Al-Jazeera English bureau chief Mohamed Fadel Fahmy reacts after his release from prison in September after being pardoned by the Egyptian president. Fahmy was arrested in December 2013. (AFP)

CPJ Newsletter: A year in review

December 26, 2015 8:30 AM ET

Over the past year, CPJ has documented anti-press violations all over the world, cases of journalists killed, imprisoned, abducted, or threatened in relation to their work. You can see all of our coverage at our website, www.cpj.org.

But here at CPJ Impact we also highlight those times when CPJ has stepped in and advocated for journalists under threat. This year, we made some vital gains in our fight to protect journalists and press freedom.

We know we couldn't have done this without your support. Please continue to join us in our important work.

CPJ helps win release of 31 imprisoned journalists

Al-Jazeera English bureau chief Mohamed Fadel Fahmy reacts after his release from prison in September after being pardoned by the Egyptian president. Fahmy was arrested in December 2013. (AFP)

This year, our advocacy helped win the release of at least 31 imprisoned journalists. Some of them, like Vietnamese blogger Ta Phong Tan, have spent years behind bars, and some, like Syrian press freedom advocate Mazen Darwish, were reportedly tortured in prison.

Check out our slideshow on journalists released from prison in 2015.

Record level of convictions in journalist murders

Our advocacy paid off this year with convictions in the murders of at least five journalists, many of whom have been emblematic cases for our organization. For years, CPJ has called for justice in the murder of Nepalese journalist Uma Singh, who covered human rights and politics. Singh died in January 2009 with injuries sustained in an attack by as many as 15 people with knives. In April, a court sentenced the mastermind of her murder to life in prison.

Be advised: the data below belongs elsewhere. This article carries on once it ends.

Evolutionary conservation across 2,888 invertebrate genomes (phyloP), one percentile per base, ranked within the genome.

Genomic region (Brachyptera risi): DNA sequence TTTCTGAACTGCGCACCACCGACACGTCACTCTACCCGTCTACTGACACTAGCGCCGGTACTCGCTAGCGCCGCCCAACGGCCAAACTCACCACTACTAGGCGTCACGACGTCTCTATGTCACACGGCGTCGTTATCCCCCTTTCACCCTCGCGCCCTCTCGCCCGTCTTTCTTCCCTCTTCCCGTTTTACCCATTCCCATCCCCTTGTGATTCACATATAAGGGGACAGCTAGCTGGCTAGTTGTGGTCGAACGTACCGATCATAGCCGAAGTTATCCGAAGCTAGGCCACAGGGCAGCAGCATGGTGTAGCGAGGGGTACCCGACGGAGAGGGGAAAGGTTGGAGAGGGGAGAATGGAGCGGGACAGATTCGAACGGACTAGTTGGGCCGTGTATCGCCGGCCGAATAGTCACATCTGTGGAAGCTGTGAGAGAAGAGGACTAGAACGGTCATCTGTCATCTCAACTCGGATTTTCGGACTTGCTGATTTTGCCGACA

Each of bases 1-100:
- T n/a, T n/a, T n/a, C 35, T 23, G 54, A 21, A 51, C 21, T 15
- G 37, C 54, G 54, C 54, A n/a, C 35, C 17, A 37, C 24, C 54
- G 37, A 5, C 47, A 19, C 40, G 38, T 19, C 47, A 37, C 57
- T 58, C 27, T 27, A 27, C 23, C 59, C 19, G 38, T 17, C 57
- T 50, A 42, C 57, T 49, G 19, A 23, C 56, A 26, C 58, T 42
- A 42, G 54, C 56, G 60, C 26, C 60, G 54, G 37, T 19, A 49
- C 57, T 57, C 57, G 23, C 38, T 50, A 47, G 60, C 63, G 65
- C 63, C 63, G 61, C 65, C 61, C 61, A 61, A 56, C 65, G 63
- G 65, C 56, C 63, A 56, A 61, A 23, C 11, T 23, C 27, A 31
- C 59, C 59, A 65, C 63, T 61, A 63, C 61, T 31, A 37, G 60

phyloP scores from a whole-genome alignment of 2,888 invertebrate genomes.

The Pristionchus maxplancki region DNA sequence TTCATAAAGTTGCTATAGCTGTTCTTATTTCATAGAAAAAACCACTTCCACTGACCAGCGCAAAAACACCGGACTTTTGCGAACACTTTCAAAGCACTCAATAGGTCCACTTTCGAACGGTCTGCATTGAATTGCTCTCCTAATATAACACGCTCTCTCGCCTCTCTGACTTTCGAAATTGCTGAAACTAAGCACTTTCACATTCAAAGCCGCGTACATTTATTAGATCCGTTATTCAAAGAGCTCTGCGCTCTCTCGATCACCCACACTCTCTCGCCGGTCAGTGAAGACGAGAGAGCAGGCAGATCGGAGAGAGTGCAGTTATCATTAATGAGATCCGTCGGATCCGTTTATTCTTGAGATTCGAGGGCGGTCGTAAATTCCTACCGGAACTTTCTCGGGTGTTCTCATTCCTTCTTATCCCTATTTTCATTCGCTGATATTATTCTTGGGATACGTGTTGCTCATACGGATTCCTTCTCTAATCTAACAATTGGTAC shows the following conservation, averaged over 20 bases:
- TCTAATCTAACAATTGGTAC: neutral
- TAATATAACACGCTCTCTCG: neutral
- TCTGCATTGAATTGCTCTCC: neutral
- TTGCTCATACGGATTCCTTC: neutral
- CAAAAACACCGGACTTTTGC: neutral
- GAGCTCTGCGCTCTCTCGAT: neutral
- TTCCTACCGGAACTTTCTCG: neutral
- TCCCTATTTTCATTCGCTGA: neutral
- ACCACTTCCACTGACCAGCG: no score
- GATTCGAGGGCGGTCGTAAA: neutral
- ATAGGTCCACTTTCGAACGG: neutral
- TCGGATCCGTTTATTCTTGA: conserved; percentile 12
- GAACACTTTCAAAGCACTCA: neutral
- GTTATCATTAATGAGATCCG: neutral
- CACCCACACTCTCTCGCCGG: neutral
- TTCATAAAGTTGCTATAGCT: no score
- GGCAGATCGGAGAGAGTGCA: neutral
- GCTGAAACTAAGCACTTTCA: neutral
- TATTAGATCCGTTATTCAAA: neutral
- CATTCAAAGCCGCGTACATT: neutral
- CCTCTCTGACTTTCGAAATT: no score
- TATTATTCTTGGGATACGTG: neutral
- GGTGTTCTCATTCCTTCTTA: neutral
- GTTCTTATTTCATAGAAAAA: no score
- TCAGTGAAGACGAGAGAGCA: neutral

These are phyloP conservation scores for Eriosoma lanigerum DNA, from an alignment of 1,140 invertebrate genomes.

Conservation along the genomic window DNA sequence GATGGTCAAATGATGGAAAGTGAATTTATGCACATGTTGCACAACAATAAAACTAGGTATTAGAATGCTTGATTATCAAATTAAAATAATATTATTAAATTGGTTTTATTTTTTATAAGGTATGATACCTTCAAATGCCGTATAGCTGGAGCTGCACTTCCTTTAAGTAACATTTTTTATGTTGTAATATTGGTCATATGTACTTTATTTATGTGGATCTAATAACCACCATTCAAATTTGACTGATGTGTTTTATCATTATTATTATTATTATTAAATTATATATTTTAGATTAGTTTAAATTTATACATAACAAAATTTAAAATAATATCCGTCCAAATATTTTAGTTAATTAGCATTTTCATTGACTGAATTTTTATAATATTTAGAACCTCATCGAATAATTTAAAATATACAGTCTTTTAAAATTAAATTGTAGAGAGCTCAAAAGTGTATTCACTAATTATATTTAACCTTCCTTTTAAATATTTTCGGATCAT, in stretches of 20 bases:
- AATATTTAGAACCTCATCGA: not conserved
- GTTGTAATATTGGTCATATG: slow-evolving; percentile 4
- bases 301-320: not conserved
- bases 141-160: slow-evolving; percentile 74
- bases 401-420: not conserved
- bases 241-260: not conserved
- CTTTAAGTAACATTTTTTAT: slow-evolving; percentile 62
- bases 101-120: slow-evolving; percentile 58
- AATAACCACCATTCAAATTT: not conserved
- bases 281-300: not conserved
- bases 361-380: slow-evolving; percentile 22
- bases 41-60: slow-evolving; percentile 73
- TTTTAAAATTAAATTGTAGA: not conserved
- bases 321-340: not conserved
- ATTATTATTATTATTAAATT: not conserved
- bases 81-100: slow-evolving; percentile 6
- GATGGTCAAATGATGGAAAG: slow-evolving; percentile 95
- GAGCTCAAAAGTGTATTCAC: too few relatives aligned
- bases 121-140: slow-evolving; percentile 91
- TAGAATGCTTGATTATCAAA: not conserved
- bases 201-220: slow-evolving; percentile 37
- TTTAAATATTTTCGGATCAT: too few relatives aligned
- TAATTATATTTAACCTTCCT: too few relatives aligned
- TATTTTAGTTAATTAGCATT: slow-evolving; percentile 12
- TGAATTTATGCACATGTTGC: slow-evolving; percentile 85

CPJ research shows that almost 90 percent of journalist murders over time are unsolved, so we still have a long way to go.

No journalists jailed in the Americas

No journalist was in jail in the Americas for work-related reasons on December 1, when CPJ conducted its annual prison census, the second time this has happened since our organization began compiling annual prison surveys in 1990.

Clear principles for freedom of expression adopted by the Inter-American human rights system and sustained campaigns to eliminate defamation laws by international press freedom groups have contributed to this decline in journalist imprisonments in the region, according to CPJ research and experts. Cuba, which in the early 2000s was one of the world's leading jailers of journalists, has abandoned its policy of lengthy incarcerations of independent journalists and bloggers.

But the Americas stand in stark contrast to much of the rest of the world. In CPJ's most recent prison census, 28 countries worldwide were holding nearly 200 journalists in relation to their work, more than half of them held on anti-state allegations.

Award-winning campaign raises awareness for imprisoned journalists

In March, CPJ partnered with students at the University of Maryland's Philip Merrill College of Journalism and Knight chair and Pulitzer Prize-winning Washington Post reporter Dana Priest to launch the "Press Uncuffed" campaign. The campaign, which features CPJ data, aims to raise awareness about journalists imprisoned around the world in relation to their work. According to CPJ's most recent prison census, at least 199 journalists were behind bars.